Risk of Recurrence of Breast Cancer

Surviving Breast Cancer Now!

herceptin_drugMy body has endured surgery, chemotherapy and radiotherapy. As a result of this I have lost my hair and my energy. Still, that tumour the size of a baked bean is perceived as a threat. Its return must be further discouraged. My oncologist therefore insists on mammograms every six months and prescribes Letrozole.

Breast cancer is often discussed as a general condition, but there are several different types that require different treatments. One way to distinguish breast cancer cells is through your genes. When you are diagnosed with breast cancer, your doctor will test the cancerous cells to determine their genetic makeup. My tumour had more of the HER2 protein in it than it should have had. HER2 is a protein that stimulates the growth of breast cancer cells. It can be found in your blood and urine. Sometimes it is referred to as a tumour marker. Tumor markers like…

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Writing the poem Ripening by guest author Sheila Templeton

Val Penny's Book Reviews

Thank you Val, for inviting me to write for your blog. In our discussion about what might be interesting for your readers, we came up with the idea that I might go through the steps of working on a poem. I’ve chosen my poem Ripening, because it won first prize in the McLellan Poetry Competition a few years back. The judge was Janet Paisley.

I started this poem in 2002, five years before sending it to the McLellan Poetry Competition and, for most of that time, the original poem had been left…to sheilamature, moulder? I don’t know! I felt very stuck with it and had given up…temporarily, as it turned out. Sometimes, I think it’s very good to put a poem away for a while. And in this case, I had no option, as it was going nowhere.

It had begun life as an exercise in a poetry workshop run by…

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Champagne Charlie’s, The Arches, 17 Villiers Street, London, England, WC2N 6NG

Val Penny's Hotel and Restaurant Reviews

Champagne Charlie’s, in London, England, is a lovely atmospheric and cosy cellar style bar.  It is part of the Davy’s group, offering wine by the glass, carafe or bottle on the ground floor. There is a wide variety of gins and whiskies too. The lovely restaurant with a wide menu is down stairs. It is a bit of a tardis and seems to go on for ever. The venue has easy access to many parts of London by tube, train and bus. It is near both Embankment and Charing Champagne-Charlies-ICross underground stations and a nine minute stroll from Waterloo across the Jubilee Bridge, tucked away at the Arches. It is unique amongst the dozens of eateries in the area. The exposed brick walls with no windows in the restaurant, as you are underground, does create an interesting atmosphere. However, it is not claustrophic. The clever use of aches and mirrors avoids that.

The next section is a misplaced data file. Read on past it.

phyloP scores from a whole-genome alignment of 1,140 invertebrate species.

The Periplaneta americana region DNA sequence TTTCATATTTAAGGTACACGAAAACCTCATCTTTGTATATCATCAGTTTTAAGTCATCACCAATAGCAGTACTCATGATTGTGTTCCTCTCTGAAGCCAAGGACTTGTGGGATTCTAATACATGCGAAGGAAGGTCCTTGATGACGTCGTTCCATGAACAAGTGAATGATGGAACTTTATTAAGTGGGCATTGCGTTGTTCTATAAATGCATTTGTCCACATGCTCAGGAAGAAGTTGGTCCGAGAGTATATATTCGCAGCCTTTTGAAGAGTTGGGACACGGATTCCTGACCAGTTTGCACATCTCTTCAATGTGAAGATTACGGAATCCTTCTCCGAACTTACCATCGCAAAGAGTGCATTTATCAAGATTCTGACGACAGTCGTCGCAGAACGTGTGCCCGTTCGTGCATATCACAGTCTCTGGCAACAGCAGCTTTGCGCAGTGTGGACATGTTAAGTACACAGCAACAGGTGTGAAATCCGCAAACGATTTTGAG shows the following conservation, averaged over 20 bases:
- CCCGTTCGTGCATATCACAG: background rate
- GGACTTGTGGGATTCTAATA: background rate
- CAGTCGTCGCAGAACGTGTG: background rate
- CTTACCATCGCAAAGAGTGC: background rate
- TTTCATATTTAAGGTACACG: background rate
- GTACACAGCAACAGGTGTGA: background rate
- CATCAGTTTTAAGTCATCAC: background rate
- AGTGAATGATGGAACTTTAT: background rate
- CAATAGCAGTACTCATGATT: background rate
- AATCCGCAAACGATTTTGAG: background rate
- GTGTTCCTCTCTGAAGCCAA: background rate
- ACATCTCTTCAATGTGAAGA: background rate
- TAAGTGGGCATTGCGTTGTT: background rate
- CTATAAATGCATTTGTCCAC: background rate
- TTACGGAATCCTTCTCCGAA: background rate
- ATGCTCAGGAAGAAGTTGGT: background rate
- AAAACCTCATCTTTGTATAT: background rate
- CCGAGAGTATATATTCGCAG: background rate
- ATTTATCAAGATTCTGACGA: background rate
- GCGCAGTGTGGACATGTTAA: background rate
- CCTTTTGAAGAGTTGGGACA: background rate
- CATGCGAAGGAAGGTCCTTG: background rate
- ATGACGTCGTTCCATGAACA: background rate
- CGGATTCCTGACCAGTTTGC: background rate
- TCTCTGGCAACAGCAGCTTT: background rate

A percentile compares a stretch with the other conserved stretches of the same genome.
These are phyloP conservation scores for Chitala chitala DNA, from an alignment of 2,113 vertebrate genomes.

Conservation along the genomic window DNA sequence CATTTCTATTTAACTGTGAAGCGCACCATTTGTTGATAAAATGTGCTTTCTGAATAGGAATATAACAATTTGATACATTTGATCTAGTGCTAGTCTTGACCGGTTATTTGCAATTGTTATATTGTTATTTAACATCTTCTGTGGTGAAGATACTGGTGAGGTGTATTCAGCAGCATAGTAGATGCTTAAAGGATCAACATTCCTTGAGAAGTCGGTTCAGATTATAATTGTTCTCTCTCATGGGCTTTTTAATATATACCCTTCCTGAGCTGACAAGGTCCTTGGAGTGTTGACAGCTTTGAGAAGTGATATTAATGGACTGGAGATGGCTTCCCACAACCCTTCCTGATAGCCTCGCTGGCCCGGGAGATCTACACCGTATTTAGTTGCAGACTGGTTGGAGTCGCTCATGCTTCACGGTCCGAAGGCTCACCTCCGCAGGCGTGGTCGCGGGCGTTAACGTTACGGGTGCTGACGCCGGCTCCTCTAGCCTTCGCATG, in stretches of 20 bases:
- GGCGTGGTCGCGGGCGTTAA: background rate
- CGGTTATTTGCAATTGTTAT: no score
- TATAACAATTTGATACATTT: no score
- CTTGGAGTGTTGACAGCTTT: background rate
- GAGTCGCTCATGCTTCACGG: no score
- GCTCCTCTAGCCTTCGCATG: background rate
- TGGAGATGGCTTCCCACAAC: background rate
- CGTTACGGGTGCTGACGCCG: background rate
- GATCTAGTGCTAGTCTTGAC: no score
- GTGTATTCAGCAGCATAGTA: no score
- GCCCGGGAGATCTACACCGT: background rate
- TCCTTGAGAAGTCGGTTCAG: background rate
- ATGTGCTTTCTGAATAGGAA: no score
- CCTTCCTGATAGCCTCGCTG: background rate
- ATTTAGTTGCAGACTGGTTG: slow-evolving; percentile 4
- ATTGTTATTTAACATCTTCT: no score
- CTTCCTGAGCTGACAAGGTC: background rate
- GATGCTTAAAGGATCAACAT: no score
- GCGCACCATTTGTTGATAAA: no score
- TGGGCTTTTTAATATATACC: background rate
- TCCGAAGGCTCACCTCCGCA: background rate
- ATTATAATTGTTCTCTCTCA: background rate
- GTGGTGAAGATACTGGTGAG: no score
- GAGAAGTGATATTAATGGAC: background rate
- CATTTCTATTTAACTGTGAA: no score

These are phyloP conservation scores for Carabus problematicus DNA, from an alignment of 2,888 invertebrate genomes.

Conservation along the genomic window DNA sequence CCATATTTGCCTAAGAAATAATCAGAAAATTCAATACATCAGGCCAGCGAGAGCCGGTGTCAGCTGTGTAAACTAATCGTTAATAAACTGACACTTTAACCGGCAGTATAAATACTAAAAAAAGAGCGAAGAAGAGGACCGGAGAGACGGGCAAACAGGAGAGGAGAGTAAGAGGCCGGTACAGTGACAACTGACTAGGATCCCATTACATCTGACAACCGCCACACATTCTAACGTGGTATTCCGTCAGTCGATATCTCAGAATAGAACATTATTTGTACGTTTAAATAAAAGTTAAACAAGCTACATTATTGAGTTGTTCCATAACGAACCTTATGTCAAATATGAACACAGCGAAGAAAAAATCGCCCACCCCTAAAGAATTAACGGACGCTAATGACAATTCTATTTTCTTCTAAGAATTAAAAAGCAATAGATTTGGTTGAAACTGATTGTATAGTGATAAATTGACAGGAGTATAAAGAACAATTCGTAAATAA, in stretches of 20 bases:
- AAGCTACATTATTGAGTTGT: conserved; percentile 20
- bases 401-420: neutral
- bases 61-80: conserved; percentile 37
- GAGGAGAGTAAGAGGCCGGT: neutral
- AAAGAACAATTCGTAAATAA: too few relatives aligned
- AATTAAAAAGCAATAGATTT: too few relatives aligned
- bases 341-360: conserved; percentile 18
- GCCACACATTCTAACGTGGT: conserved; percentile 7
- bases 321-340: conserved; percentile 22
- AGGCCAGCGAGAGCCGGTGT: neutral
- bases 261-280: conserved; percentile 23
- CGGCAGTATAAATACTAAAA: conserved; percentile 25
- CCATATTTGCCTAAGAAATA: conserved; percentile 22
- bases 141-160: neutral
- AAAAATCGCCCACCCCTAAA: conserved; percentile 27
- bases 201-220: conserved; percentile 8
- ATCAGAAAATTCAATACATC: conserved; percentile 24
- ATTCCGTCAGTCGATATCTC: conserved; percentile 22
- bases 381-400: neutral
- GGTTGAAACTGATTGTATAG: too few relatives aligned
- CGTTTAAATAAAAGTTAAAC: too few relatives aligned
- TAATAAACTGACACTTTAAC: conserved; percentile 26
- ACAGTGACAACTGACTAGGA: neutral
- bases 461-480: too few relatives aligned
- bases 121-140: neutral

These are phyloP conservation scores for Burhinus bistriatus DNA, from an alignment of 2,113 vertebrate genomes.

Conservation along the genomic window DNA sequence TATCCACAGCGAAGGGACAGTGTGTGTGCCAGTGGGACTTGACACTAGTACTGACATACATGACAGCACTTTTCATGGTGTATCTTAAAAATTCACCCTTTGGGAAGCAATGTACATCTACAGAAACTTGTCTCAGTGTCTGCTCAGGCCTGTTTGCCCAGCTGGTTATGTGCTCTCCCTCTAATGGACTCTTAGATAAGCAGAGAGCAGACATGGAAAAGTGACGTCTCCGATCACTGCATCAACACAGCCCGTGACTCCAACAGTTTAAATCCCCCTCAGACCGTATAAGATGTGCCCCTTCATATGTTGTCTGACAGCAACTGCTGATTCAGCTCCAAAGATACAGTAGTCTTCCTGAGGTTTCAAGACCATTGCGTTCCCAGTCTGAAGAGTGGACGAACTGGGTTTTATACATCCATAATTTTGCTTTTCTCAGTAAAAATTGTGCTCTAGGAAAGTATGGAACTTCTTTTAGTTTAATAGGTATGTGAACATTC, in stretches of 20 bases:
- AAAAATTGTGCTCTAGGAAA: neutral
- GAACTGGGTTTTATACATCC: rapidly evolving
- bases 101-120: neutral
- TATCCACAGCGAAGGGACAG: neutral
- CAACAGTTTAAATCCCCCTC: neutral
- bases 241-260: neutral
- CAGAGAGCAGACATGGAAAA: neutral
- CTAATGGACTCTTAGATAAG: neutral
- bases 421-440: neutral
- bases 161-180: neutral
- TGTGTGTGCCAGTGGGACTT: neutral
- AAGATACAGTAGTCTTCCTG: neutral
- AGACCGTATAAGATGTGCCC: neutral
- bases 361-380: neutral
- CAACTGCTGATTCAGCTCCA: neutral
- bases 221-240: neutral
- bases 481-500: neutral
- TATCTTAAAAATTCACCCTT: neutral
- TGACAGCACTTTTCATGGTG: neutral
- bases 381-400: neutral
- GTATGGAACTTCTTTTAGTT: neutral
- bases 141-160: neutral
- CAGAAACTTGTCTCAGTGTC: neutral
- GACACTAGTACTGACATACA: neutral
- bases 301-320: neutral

My daughter recommended…

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Fatal Last Words by Quentin Jardine

Val Penny's Book Reviews

I really enjoy the Bob Skinner series written by Quintin Jardine. Fatal Last Words was one of his new books that I discovered in a book exchange in a hotel while I was on holiday. I was thrilled. Quintin Jardine is one of my favourite Scottish 8954b78cb64eecd1a5c0170775c20fda_400x400authors. He was born in Motherwell, Lanarkshire, Scotland, and educated there and in Glasgow where he attended Glasgow University. He now writes crime fiction and is the author of two much-acclaimed and best-selling series of detective novels However, I have never got into his series where the protagonists are the Primaveras. I like his Bob Skinner novels and Fatal Last Words is the nineteenth book in this series.

It is August and the Edinburgh International Book Festival is in full swing. So it is a considerable embarrassment when one of Scotland’s most successful crime writers is found dead in the author tent. The victim’s phone…

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